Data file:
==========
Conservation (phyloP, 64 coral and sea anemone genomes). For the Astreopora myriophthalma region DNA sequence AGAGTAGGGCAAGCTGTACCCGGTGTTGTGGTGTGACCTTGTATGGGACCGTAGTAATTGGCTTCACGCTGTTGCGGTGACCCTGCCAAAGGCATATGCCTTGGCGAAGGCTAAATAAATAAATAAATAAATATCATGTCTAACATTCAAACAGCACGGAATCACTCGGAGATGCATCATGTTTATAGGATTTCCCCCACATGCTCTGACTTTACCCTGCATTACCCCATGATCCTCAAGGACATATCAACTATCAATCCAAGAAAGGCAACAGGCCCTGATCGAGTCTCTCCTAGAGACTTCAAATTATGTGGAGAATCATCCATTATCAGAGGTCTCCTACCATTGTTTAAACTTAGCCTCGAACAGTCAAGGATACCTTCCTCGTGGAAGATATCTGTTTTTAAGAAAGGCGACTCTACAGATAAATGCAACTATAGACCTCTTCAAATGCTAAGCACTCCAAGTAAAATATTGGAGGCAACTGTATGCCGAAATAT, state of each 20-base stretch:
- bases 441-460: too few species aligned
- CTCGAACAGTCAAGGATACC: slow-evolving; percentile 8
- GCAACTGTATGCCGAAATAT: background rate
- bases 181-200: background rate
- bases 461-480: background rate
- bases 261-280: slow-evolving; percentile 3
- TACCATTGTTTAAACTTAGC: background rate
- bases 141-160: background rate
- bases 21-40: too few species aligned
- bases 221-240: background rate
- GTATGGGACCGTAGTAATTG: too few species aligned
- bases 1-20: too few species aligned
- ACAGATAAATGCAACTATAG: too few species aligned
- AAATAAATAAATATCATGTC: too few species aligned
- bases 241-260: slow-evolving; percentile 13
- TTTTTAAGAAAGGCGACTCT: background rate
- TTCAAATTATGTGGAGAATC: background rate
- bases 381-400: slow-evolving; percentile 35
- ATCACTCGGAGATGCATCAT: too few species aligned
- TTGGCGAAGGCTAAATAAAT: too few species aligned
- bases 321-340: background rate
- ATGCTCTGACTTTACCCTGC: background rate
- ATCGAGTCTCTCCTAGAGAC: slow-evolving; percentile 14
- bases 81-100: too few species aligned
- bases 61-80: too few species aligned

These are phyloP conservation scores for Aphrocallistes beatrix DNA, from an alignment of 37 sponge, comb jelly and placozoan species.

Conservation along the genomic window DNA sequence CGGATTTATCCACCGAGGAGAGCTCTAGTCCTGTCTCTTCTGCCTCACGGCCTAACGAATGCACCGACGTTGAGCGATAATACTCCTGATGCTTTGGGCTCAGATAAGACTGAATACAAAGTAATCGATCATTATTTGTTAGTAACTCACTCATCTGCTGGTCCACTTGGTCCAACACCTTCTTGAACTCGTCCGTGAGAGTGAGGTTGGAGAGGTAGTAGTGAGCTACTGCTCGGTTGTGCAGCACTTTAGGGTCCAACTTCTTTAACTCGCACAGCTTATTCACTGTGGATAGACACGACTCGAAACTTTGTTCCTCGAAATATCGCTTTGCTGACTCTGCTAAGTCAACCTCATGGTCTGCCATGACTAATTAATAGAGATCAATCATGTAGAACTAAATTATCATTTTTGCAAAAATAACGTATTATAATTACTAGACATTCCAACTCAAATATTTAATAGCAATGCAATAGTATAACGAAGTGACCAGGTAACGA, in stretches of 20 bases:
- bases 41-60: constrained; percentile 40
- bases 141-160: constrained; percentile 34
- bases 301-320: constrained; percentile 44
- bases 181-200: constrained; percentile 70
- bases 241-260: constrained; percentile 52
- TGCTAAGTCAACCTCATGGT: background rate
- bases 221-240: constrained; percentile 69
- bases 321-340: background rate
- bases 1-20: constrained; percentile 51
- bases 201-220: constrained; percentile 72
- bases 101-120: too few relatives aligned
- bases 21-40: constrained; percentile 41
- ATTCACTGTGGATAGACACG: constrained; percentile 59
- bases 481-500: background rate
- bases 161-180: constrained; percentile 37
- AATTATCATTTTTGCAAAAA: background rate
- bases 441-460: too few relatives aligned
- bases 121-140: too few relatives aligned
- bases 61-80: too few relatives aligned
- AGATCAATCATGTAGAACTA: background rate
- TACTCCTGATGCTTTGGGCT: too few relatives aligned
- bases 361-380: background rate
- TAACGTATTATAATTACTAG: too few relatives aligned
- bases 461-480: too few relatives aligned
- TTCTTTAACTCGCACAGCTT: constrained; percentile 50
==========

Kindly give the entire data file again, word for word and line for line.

Conservation (phyloP, 64 coral and sea anemone genomes). For the Astreopora myriophthalma region DNA sequence AGAGTAGGGCAAGCTGTACCCGGTGTTGTGGTGTGACCTTGTATGGGACCGTAGTAATTGGCTTCACGCTGTTGCGGTGACCCTGCCAAAGGCATATGCCTTGGCGAAGGCTAAATAAATAAATAAATAAATATCATGTCTAACATTCAAACAGCACGGAATCACTCGGAGATGCATCATGTTTATAGGATTTCCCCCACATGCTCTGACTTTACCCTGCATTACCCCATGATCCTCAAGGACATATCAACTATCAATCCAAGAAAGGCAACAGGCCCTGATCGAGTCTCTCCTAGAGACTTCAAATTATGTGGAGAATCATCCATTATCAGAGGTCTCCTACCATTGTTTAAACTTAGCCTCGAACAGTCAAGGATACCTTCCTCGTGGAAGATATCTGTTTTTAAGAAAGGCGACTCTACAGATAAATGCAACTATAGACCTCTTCAAATGCTAAGCACTCCAAGTAAAATATTGGAGGCAACTGTATGCCGAAATAT, state of each 20-base stretch:
- bases 441-460: too few species aligned
- CTCGAACAGTCAAGGATACC: slow-evolving; percentile 8
- GCAACTGTATGCCGAAATAT: background rate
- bases 181-200: background rate
- bases 461-480: background rate
- bases 261-280: slow-evolving; percentile 3
- TACCATTGTTTAAACTTAGC: background rate
- bases 141-160: background rate
- bases 21-40: too few species aligned
- bases 221-240: background rate
- GTATGGGACCGTAGTAATTG: too few species aligned
- bases 1-20: too few species aligned
- ACAGATAAATGCAACTATAG: too few species aligned
- AAATAAATAAATATCATGTC: too few species aligned
- bases 241-260: slow-evolving; percentile 13
- TTTTTAAGAAAGGCGACTCT: background rate
- TTCAAATTATGTGGAGAATC: background rate
- bases 381-400: slow-evolving; percentile 35
- ATCACTCGGAGATGCATCAT: too few species aligned
- TTGGCGAAGGCTAAATAAAT: too few species aligned
- bases 321-340: background rate
- ATGCTCTGACTTTACCCTGC: background rate
- ATCGAGTCTCTCCTAGAGAC: slow-evolving; percentile 14
- bases 81-100: too few species aligned
- bases 61-80: too few species aligned

These are phyloP conservation scores for Aphrocallistes beatrix DNA, from an alignment of 37 sponge, comb jelly and placozoan species.

Conservation along the genomic window DNA sequence CGGATTTATCCACCGAGGAGAGCTCTAGTCCTGTCTCTTCTGCCTCACGGCCTAACGAATGCACCGACGTTGAGCGATAATACTCCTGATGCTTTGGGCTCAGATAAGACTGAATACAAAGTAATCGATCATTATTTGTTAGTAACTCACTCATCTGCTGGTCCACTTGGTCCAACACCTTCTTGAACTCGTCCGTGAGAGTGAGGTTGGAGAGGTAGTAGTGAGCTACTGCTCGGTTGTGCAGCACTTTAGGGTCCAACTTCTTTAACTCGCACAGCTTATTCACTGTGGATAGACACGACTCGAAACTTTGTTCCTCGAAATATCGCTTTGCTGACTCTGCTAAGTCAACCTCATGGTCTGCCATGACTAATTAATAGAGATCAATCATGTAGAACTAAATTATCATTTTTGCAAAAATAACGTATTATAATTACTAGACATTCCAACTCAAATATTTAATAGCAATGCAATAGTATAACGAAGTGACCAGGTAACGA, in stretches of 20 bases:
- bases 41-60: constrained; percentile 40
- bases 141-160: constrained; percentile 34
- bases 301-320: constrained; percentile 44
- bases 181-200: constrained; percentile 70
- bases 241-260: constrained; percentile 52
- TGCTAAGTCAACCTCATGGT: background rate
- bases 221-240: constrained; percentile 69
- bases 321-340: background rate
- bases 1-20: constrained; percentile 51
- bases 201-220: constrained; percentile 72
- bases 101-120: too few relatives aligned
- bases 21-40: constrained; percentile 41
- ATTCACTGTGGATAGACACG: constrained; percentile 59
- bases 481-500: background rate
- bases 161-180: constrained; percentile 37
- AATTATCATTTTTGCAAAAA: background rate
- bases 441-460: too few relatives aligned
- bases 121-140: too few relatives aligned
- bases 61-80: too few relatives aligned
- AGATCAATCATGTAGAACTA: background rate
- TACTCCTGATGCTTTGGGCT: too few relatives aligned
- bases 361-380: background rate
- TAACGTATTATAATTACTAG: too few relatives aligned
- bases 461-480: too few relatives aligned
- TTCTTTAACTCGCACAGCTT: constrained; percentile 50